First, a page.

Two years ago, home-ice advantage was the second-biggest factor in the Stanley Cup  finals, just behind having a sane goaltender.
After the Canucks took the first two games of the Stanley Cup  finals with wins that were decided in the final seconds, the Bruins came back to Boston and blew Vancouver out by a combined score of 12-1. They won all three home games that series by a combined score of 17-3 before finally winning a road game in Vancouver in Game 7. Dennis Seidenberg  remembers the atmosphere of the Garden being “crazy” for those games.
It obviously won’t be that way this time around. For starters, the first two games were split, although they did come down to the wire, just like Games 1 and 2 in Vancouver. The idea of the Bruins torching the Blackhawks in blowout wins like they did the Canucks now that they’re at home? You shouldn’t bet on that either. The Blackhawks are far too defensively sound a team for that to happen, so the Bruins should expect these games to remain close. Maybe they won’t go into overtime every night, but this series has been something of a stalemate.
“Who knows?” Seidenberg said of games being closer in this series than the last time they were in the Cup finals. “It’s tough to predict what’s going to happen tonight, but we have to focus on our game. We have to come out a little better than we did and we’ll see what happens.”
The argument can be made that it took Aaron Rome ‘s hit on Nathan Horton  to fire up the Bruins with them trailing by two games, as Game 3 was scoreless in the first period. Then Horton went down, and after the Bruins lifelessly struggled to get anything going on their five-minute power play, they came out after the intermission and scored 11 seconds into the second period.
The B’s can only hope that they don’t need an injury to get them into this game, as they were fortunate to escape Saturday’s Game 2 against the Blackhawks with a victory given that they weren’t into it early on.
There’s no excuses for them not being sharp and dialed in Monday, as they’re back on their ice, in their own time zone and with their own fans. They also know that, after splitting in Chicago, the majority of the remaining games in the series will be played in Boston, so they need to use that to their advantage.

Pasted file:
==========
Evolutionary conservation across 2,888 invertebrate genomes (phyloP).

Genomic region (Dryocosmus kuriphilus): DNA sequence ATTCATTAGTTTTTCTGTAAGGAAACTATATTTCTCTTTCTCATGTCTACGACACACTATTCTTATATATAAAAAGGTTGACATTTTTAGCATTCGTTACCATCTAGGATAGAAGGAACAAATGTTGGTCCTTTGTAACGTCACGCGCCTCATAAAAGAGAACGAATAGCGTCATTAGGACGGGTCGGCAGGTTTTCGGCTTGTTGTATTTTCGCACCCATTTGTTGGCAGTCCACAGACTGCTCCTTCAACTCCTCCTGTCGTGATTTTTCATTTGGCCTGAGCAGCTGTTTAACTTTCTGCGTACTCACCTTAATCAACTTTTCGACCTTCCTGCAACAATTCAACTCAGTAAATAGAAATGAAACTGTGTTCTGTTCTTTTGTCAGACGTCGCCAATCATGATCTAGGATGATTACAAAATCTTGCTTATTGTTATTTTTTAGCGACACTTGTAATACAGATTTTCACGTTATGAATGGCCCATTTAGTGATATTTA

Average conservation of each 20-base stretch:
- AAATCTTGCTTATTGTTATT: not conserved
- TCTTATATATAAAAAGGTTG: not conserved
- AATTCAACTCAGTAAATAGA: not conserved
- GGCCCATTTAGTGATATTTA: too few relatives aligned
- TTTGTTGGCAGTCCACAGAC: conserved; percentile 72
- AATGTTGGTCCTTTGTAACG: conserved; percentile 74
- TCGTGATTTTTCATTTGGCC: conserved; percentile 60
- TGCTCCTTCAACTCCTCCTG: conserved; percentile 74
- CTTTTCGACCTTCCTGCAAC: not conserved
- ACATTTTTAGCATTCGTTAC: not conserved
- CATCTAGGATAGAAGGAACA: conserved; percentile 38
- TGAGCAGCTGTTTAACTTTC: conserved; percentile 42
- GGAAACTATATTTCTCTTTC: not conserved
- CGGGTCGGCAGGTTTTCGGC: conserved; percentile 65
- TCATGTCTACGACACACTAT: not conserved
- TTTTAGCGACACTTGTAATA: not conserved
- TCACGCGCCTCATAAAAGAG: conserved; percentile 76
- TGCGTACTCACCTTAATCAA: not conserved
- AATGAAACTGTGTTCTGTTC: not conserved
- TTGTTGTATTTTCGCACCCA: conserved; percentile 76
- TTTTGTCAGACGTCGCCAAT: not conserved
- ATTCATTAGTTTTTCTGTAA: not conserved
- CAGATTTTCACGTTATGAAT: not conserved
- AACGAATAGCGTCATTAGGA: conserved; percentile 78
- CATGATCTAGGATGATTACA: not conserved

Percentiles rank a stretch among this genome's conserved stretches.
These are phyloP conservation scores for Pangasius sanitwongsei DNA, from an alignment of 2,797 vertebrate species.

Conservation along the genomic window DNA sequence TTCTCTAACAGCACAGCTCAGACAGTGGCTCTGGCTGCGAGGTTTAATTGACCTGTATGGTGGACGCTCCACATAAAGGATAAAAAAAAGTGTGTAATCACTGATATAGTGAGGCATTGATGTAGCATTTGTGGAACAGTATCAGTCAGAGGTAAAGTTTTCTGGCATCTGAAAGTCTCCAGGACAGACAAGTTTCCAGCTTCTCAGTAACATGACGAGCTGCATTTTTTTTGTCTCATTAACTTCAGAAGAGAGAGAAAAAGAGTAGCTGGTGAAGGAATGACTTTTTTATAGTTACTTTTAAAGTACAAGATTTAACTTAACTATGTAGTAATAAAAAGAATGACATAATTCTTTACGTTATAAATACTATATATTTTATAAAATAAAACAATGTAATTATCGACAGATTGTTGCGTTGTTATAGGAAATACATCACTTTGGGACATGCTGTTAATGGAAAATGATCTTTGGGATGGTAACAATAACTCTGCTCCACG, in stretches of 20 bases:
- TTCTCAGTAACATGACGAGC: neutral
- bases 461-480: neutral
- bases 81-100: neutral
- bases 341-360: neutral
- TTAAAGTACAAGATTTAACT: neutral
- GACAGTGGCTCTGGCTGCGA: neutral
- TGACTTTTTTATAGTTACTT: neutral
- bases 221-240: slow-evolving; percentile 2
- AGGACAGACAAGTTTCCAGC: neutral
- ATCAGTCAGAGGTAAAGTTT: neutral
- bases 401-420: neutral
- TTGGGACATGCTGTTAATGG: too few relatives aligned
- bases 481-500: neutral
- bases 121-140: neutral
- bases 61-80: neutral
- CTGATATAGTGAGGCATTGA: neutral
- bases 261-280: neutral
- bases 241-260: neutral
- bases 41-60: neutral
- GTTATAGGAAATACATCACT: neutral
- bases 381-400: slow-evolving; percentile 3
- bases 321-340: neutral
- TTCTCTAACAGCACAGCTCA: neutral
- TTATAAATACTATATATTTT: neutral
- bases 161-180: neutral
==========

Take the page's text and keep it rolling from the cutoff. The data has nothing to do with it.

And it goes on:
“We pride ourselves on playing the same way at home or away, but playing in front of our fans definitely helps emotionally,” Seidenberg said. “They’re really loud, they’re rowdy, it’s a fun place to play and we feed off of that.”
From a strategic standpoint, Claude Julien  now has the last line change, meaning he can match his offensive lines and D pairings against Joel Quenneville‘s however he likes.
“There’s no doubt it makes it a little bit easier, but it doesn’t mean it’s going to happen all the time, but it certainly is a lot easier,” Julien said. “Joel’s a pretty good coach, smart coach. When he senses something, he’ll take advantage of it. I had to be extra careful in Chicago with that. But, again, tonight hopefully it’s a little easier. Nonetheless, we’re in the finals here, you’ve got to do what you got to do. Sometimes you may play guys a little bit more, but they’re capable of handling the ice time.”
One thing that would be pretty cool to see Monday: Rene Rancourt should go a cappella again on the national anthem and let the crowd sing it. Rancourt did so in the three games that followed the Boston Marathon bombings, but the crowd wasn’t into it the third time around on the team’s April 21 matinee against the Panthers, so the practice was stopped. Fans should be plenty into it Monday, and it would be a cool reminder of how well Boston has bounced back from all it’s gone through.